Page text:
Brooklyn Boro

OPINION: An unanswered question in planning for new Brooklyn jail

August 20, 2018 Special to the Brooklyn Daily Eagle
Photo courtesy of Cagle Cartoons

Mayor Bill de Blasio has announced preliminary plans for opening “community-based” jails that would take the place of the facilities on Rikers Island, if and when Rikers is closed. The plans include upgrading the current Department of Correction jails in Manhattan, Brooklyn and Queens, and building a completely new jail in the Bronx. No facility will be built in Staten Island.

Key to the mayor’s proposal is combining all of this construction and renovation in one Uniform Land Use Review Procedure application. The mayor said the application could be submitted for certification as early as the end of this year and the design process could begin as early as 2019.

The Brooklyn Detention Complex on Atlantic Avenue currently has a capacity of approximately 800 prisoners. The new jail will need to house 700 more prisoners on average, including, for the first time, female inmates. Currently all female inmates are held at the Rose M. Singer Center on Rikers Island. The complex will also need space for safety, security, health and mental health care.

But the major concern will most likely be parking. For years, that has been the singular most pressing concern voiced by local community leaders. Even at the jail’s current capacity in the crowded downtown Brooklyn area, there is nowhere near enough space for correction officers and other DOC staff to park. What will happen when the number of inmates is nearly doubled and important services are brought in?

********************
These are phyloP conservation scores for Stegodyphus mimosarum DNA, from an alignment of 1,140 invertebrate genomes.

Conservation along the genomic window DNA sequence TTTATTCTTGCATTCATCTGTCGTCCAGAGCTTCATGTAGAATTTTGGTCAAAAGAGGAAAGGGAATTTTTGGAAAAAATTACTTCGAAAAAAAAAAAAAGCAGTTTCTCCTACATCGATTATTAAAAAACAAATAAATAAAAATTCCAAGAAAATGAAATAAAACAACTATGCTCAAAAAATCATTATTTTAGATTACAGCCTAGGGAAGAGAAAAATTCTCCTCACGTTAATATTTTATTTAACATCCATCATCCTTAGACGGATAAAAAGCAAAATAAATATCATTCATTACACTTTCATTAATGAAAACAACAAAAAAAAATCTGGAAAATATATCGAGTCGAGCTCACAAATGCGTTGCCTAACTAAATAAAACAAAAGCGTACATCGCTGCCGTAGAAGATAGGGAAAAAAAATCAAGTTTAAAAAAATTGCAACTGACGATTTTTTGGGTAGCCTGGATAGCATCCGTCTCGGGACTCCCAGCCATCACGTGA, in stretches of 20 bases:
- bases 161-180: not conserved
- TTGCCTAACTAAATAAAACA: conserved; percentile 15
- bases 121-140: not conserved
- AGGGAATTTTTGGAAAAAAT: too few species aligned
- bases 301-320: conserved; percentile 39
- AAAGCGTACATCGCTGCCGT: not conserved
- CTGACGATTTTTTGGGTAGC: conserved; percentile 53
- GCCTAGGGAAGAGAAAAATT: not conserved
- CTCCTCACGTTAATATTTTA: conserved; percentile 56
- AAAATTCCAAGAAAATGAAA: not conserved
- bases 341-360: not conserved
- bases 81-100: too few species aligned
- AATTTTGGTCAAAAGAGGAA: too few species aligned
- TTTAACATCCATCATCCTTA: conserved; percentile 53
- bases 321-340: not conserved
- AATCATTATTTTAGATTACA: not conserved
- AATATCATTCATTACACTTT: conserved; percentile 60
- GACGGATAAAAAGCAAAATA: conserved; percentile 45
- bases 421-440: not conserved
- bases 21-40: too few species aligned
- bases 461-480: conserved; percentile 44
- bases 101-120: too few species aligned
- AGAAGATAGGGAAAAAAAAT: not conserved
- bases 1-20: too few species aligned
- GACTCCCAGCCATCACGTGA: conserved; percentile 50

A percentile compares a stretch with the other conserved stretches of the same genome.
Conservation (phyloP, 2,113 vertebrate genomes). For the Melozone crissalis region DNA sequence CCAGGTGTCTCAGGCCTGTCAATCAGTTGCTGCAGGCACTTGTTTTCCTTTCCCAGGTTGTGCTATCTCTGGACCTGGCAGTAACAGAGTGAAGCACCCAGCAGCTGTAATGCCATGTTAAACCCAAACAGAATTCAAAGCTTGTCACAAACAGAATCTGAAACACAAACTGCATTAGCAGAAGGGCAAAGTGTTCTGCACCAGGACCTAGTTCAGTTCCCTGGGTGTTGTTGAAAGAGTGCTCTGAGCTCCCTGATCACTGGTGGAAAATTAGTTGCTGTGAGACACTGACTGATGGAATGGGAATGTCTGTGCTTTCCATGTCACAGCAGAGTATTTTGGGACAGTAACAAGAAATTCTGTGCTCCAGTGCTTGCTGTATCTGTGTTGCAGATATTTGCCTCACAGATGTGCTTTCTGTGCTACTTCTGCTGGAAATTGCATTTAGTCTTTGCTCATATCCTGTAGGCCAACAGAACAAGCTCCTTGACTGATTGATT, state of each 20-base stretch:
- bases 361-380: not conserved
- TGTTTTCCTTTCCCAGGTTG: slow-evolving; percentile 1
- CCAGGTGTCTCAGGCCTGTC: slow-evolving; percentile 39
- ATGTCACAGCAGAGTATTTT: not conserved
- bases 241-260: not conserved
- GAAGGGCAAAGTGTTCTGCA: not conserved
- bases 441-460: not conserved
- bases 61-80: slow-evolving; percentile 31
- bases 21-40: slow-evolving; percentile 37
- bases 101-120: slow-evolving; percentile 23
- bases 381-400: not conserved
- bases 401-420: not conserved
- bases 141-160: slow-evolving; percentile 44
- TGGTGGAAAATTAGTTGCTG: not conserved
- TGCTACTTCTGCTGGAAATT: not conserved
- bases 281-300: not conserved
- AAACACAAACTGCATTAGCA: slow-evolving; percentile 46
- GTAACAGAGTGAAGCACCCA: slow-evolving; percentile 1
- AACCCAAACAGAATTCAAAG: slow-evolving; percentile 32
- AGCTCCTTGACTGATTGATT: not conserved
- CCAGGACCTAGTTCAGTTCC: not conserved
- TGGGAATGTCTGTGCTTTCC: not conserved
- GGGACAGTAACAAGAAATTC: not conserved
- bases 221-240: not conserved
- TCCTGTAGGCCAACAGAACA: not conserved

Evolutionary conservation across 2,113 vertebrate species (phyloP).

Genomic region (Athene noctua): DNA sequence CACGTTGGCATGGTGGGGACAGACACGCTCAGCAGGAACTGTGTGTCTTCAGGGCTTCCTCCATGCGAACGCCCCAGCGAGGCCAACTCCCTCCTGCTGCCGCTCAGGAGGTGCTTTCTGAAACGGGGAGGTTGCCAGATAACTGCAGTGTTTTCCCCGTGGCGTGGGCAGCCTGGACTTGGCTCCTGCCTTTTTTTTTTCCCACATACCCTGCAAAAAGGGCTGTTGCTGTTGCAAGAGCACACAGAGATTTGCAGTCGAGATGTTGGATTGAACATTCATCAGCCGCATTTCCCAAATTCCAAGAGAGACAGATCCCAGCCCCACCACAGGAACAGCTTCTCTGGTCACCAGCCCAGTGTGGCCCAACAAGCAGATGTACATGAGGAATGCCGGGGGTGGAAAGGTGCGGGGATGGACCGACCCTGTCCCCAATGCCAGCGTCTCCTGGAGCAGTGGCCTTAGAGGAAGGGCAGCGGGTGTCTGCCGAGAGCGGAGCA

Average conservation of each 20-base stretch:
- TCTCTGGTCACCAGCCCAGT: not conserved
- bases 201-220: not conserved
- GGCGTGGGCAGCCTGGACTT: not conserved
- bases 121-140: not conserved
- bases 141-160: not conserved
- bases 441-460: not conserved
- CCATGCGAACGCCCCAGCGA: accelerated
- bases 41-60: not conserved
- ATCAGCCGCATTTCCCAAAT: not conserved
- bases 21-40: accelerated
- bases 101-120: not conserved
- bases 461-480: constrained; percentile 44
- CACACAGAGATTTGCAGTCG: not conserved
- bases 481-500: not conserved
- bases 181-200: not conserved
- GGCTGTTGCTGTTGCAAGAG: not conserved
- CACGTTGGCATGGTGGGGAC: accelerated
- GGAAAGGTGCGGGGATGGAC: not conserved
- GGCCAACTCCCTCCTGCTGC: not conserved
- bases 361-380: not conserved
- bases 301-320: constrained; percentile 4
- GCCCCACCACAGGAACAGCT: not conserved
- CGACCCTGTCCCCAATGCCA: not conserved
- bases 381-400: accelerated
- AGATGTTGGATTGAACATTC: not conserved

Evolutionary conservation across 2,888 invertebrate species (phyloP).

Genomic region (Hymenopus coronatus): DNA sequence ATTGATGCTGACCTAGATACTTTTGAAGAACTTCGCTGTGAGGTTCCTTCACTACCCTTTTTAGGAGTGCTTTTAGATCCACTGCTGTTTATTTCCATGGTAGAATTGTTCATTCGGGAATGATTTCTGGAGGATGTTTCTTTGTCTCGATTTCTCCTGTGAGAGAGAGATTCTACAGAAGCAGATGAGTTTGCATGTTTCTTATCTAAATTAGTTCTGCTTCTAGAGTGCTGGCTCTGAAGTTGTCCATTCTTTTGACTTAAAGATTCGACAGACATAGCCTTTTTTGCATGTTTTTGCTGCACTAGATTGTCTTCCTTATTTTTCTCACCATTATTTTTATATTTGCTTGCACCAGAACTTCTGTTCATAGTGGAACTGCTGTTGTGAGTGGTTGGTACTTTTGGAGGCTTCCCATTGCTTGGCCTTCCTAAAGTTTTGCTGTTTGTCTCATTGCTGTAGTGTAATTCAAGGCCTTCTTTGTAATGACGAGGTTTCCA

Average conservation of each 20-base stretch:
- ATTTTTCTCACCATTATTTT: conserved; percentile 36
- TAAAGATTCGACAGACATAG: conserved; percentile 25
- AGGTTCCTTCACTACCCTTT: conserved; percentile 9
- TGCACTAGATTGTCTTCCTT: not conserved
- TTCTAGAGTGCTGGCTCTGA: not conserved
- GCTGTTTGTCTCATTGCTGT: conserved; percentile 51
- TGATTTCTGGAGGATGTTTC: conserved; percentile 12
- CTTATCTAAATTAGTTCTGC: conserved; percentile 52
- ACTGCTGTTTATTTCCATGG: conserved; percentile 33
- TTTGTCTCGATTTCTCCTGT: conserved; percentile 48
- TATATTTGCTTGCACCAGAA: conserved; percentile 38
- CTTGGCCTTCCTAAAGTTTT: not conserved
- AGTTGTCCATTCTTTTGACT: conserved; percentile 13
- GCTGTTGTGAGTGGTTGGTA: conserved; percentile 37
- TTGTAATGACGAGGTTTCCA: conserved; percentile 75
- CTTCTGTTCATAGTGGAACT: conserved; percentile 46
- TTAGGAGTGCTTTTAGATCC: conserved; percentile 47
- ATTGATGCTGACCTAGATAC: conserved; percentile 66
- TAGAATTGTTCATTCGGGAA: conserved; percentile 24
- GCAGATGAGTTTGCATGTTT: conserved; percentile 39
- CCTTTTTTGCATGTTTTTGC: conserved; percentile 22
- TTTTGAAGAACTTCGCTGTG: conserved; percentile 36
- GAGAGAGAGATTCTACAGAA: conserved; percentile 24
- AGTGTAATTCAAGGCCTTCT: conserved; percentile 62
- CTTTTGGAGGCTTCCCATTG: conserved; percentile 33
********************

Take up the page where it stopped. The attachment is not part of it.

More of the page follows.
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There are safety concerns in asking officers coming in for a midnight tour to park 10 or more blocks away.

Local merchants have complained that DOC employees are taking up space that potential customers could use.

The mayor’s proposal has the strong support of local Councilmember Stephen Levin, whose district includes the jail. While some in his district have mixed reactions, Levin said, “We have an opportunity to create more just, better integrated, and safer facilities close to courts, community services, and transportation. I look forward to robust engagement with the administration and the community to reimagine 21st-century facilities in Downtown Brooklyn.”

We agree with Levin, but even the loftiest goals can get tripped up by practical realities like parking. This need not be a deal-breaker, but it is a consideration that must be addressed.


 


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